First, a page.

How Gas Price Hikes Ate The Payroll Tax Cut

December 11, 2011
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The following appeared first on The Fiscal Times website:

While President Obama and Republicans on Capitol Hill joust over how to pay for next year’s payroll tax cut, it’s worth looking at where this year’s extra money went.  For most Americans, a substantial portion went to pay for higher gas prices.

Oil industry analysts say the same thing could happen next year. With oil prices in recent weeks rising to well above $100 a barrel (the benchmark price for Brent crude trading at $107.84 late Thursday), the outlook for the coming year is that prices at the pump will continue to fluctuate around $3.50 a gallon. While that’s a half dollar less than the peak reached last April, it is still about a half dollar more than prices in late 2010 when the 2 percent payroll tax break was initially passed.

That translates into Americans shelling out about $75 billion more a year, or about 65 percent of the $115 billion payroll tax break that was given wage earners. Nationwide, gasoline prices averaged about $3.58 a gallon (including local taxes) during 2011, according to data available from the Energy Information Agency, compared to an average cost in December 2010 of $3.01 a gallon.

“Job growth would have been much, much weaker had people spent $75 billion more on gas without the payroll tax cut,” said Gus Faucher, chief macroeconomist for Moody’s Analytics.

True enough, but that is scant consolation to average wage earners and consumers who did everything they could to stretch their newfound payroll tax cut dollars into something more tangible than merely paying for gas.

There was some good news, too. Despite the growing economy, and perhaps because of the 16 percent rise in prices during 2011, gasoline consumption in the U.S. fell 3.5. To use economists’ argot, the demand for gasoline is inelastic. Most people in our car-bound culture (those who do not live in large cities) have to drive to work because they have no other options.

Yet some people did switch to mass transit, analysts said, while others turned to smaller cars with better fuel efficiency. “A good portion of the decline was either because we’re not driving to work or the person driving the farthest to work in the family started using the most fuel efficient vehicle they own,” said James Williams an energy economist in Arkansas-based WTRG Economics, which tracks oil industry trends closely.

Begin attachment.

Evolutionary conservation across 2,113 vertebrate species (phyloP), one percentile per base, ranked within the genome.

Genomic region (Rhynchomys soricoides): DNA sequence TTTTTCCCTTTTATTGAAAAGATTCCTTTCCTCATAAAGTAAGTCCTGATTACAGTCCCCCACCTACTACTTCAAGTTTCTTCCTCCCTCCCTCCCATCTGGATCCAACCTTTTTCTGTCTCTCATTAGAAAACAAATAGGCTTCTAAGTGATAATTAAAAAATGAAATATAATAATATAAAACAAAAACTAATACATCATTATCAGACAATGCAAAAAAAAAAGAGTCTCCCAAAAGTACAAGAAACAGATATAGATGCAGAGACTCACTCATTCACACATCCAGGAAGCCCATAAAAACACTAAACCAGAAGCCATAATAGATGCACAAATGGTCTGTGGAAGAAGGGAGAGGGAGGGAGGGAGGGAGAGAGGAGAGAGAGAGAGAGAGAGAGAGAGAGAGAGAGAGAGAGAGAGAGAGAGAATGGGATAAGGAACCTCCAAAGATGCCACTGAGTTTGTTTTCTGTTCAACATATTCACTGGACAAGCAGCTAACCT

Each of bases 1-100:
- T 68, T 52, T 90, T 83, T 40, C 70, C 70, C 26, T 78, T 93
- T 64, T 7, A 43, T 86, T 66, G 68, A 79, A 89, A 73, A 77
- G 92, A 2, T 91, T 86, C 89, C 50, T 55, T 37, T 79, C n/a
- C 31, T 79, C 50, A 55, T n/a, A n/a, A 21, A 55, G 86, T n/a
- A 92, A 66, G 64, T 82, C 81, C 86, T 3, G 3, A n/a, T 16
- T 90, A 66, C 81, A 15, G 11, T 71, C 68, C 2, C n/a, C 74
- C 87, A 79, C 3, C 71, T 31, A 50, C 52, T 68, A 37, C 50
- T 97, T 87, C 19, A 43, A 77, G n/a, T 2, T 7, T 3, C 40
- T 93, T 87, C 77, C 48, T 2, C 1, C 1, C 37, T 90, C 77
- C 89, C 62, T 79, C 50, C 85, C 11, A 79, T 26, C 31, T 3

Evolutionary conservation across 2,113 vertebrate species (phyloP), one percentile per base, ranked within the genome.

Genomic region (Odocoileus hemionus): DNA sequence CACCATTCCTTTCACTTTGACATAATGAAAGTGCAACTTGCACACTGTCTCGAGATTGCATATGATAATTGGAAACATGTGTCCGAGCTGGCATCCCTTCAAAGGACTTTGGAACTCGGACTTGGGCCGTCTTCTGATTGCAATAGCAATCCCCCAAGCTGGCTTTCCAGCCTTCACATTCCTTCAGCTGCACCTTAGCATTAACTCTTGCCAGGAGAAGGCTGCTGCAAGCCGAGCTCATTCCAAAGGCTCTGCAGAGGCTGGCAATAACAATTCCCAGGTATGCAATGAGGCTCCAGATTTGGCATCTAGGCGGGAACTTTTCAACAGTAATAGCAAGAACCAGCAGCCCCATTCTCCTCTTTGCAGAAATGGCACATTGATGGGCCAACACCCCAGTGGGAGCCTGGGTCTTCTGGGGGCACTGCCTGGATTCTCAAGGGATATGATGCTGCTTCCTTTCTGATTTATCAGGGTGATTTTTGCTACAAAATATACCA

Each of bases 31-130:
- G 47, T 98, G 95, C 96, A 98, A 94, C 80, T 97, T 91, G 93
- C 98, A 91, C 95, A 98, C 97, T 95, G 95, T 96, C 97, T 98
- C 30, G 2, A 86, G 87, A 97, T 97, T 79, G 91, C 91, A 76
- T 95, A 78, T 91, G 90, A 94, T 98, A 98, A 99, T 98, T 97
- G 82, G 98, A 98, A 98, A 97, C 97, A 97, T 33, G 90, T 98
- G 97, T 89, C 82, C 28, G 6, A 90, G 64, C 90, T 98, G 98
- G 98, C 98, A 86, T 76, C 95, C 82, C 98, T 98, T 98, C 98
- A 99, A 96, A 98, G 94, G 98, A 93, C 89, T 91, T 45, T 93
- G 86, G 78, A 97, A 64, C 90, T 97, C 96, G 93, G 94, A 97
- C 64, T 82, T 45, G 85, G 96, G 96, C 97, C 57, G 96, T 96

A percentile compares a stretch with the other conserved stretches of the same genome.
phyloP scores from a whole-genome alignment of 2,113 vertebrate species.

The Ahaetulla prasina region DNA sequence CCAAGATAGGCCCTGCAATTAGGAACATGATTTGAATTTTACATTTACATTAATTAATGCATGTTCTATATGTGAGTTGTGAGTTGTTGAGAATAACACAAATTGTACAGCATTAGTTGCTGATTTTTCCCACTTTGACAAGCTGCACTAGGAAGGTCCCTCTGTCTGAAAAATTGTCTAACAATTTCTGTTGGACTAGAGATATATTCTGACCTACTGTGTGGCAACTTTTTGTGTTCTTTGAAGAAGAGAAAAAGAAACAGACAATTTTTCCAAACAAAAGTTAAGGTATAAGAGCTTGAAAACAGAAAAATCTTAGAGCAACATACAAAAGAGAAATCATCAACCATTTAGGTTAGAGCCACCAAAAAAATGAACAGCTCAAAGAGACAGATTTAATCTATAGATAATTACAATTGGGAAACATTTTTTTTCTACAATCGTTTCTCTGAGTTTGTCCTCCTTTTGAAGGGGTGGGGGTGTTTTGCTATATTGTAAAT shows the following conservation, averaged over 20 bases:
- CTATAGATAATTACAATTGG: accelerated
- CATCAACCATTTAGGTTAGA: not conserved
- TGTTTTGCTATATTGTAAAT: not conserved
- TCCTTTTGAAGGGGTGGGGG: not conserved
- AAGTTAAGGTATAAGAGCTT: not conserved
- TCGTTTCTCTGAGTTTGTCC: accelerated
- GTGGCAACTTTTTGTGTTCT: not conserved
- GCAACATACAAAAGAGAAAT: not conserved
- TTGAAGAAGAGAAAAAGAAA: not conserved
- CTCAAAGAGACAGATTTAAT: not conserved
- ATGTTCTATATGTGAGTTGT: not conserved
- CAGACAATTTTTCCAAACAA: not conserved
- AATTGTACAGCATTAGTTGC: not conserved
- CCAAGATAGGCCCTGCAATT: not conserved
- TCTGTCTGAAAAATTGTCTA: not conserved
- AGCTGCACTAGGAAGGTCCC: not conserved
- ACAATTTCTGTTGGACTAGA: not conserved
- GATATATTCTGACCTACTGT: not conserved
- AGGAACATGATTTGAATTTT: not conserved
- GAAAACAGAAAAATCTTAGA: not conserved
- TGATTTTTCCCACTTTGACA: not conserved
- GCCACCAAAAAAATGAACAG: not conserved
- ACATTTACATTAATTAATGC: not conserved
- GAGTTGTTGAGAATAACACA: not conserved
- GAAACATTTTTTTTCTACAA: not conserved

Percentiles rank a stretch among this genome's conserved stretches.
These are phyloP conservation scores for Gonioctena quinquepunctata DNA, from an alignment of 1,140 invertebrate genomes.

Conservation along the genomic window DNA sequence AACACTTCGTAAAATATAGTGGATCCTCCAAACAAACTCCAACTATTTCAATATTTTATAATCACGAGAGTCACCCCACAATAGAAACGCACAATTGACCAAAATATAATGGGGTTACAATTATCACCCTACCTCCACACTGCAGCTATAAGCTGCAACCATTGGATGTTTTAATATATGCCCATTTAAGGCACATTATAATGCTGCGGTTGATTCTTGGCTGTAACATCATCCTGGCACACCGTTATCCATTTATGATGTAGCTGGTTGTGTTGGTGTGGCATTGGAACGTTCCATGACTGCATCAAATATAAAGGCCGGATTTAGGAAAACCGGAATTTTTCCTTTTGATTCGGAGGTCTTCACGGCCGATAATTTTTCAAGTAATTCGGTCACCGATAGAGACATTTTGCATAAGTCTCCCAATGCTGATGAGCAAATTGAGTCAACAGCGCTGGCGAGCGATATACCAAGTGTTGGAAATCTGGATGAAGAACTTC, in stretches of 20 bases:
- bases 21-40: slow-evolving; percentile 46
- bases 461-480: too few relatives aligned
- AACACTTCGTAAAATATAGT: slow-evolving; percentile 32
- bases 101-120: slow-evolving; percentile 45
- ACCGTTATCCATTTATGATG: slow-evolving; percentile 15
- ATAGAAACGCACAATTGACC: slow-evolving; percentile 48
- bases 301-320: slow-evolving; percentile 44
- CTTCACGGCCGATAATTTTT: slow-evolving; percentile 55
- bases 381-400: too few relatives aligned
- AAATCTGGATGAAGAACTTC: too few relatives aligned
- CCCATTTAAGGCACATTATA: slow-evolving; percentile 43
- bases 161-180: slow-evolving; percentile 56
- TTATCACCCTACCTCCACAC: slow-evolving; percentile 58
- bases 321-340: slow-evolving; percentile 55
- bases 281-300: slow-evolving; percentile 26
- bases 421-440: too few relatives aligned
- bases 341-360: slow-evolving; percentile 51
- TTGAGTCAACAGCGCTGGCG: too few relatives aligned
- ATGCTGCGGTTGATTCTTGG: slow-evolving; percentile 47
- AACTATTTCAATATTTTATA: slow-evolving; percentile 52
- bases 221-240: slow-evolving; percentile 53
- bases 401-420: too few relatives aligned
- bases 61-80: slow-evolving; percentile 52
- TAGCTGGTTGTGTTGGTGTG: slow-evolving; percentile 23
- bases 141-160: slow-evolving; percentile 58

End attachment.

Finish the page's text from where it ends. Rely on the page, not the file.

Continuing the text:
Why the Price Hike?
A variety of factors drove oil prices higher during 2011 and will likely keep them above historic norms for most of 2012. The Arab Spring and subsequent disruption to Libyan supplies sent oil soaring above $120 a barrel last spring. In that volatile environment, some politicians and analysts accused major investment banks of manipulating markets to benefit their proprietary trading desks, which remain unchecked.

“History has shown that these people are able to move markets,” Fadel Gheit, an oil and gas analyst for Oppenheimer & Co.  Last April, when oil prices were spiking and some were predicting prices of $150-per-barrel, he told Bloomberg TV, “It’s not an Exxon or Mobil or Shell that moves the oil market. It’s the large financial players – the Goldman Sachs and Morgan Stanleys. Shame on them, and shame on the government that allows them to get away with that.”

A group of Democratic Senators led by Bill Nelson (D-Neb.) and Maria Cantwell (D-Wash.) last March pressed the Commodity Futures Trading Commission to investigate possible manipulation of the oil market. They urged the agency “to restore integrity to our energy markets by exercising the CFTC’s authority to require higher margin levels for speculative oil futures contracts.”

However, curbs on commodity speculators contained in the Dodd-Frank financial reform legislation remain bogged down in the rule-making process amid repeated objections by the U.S. Chamber of Commerce and the Financial Services Roundtable. Republicans on Capitol Hill, who are also opposed to the rules and are pushing to slash the CFTC’s budget next year, believe the path to lower oil prices lies in opening more off-shore areas to drilling and through building the controversial Keystone pipeline to import more Canadian oil, which is vehemently opposed by environmentalists.

While those debates rage, higher gasoline prices continue to have their great impact on lower wage workers, who often have to drive long distances to get to their jobs. People earning $30,000 a year received $600 from this year’s payroll tax break. But if they drove 15,000 miles per year in cars that averaged 30 miles per gallon, they spent an additional $250 on higher gasoline prices.

Given that gasoline price increases lag the increase in oil prices by a few weeks, the current spike in oil prices is likely to lead to higher prices at the pump over the next few weeks. In addition, petroleum inventories around the world are well below where they were a year ago, Williams of WRTG Economics said.

However, there are a few hopeful signs that prices will eventually fall back, at least to current levels or even lower. Libyan production is coming back on line; and the Saudi Arabians, who are still the largest producers in the world, are signaling they may push for greater production at the December 14th Organization of Petroleum Exporting Countries (OPEC) meeting in Vienna.

“The Saudis are very concerned that oil at $110 a barrel is eating into economies worldwide and it will trigger a recession,” Williams said.

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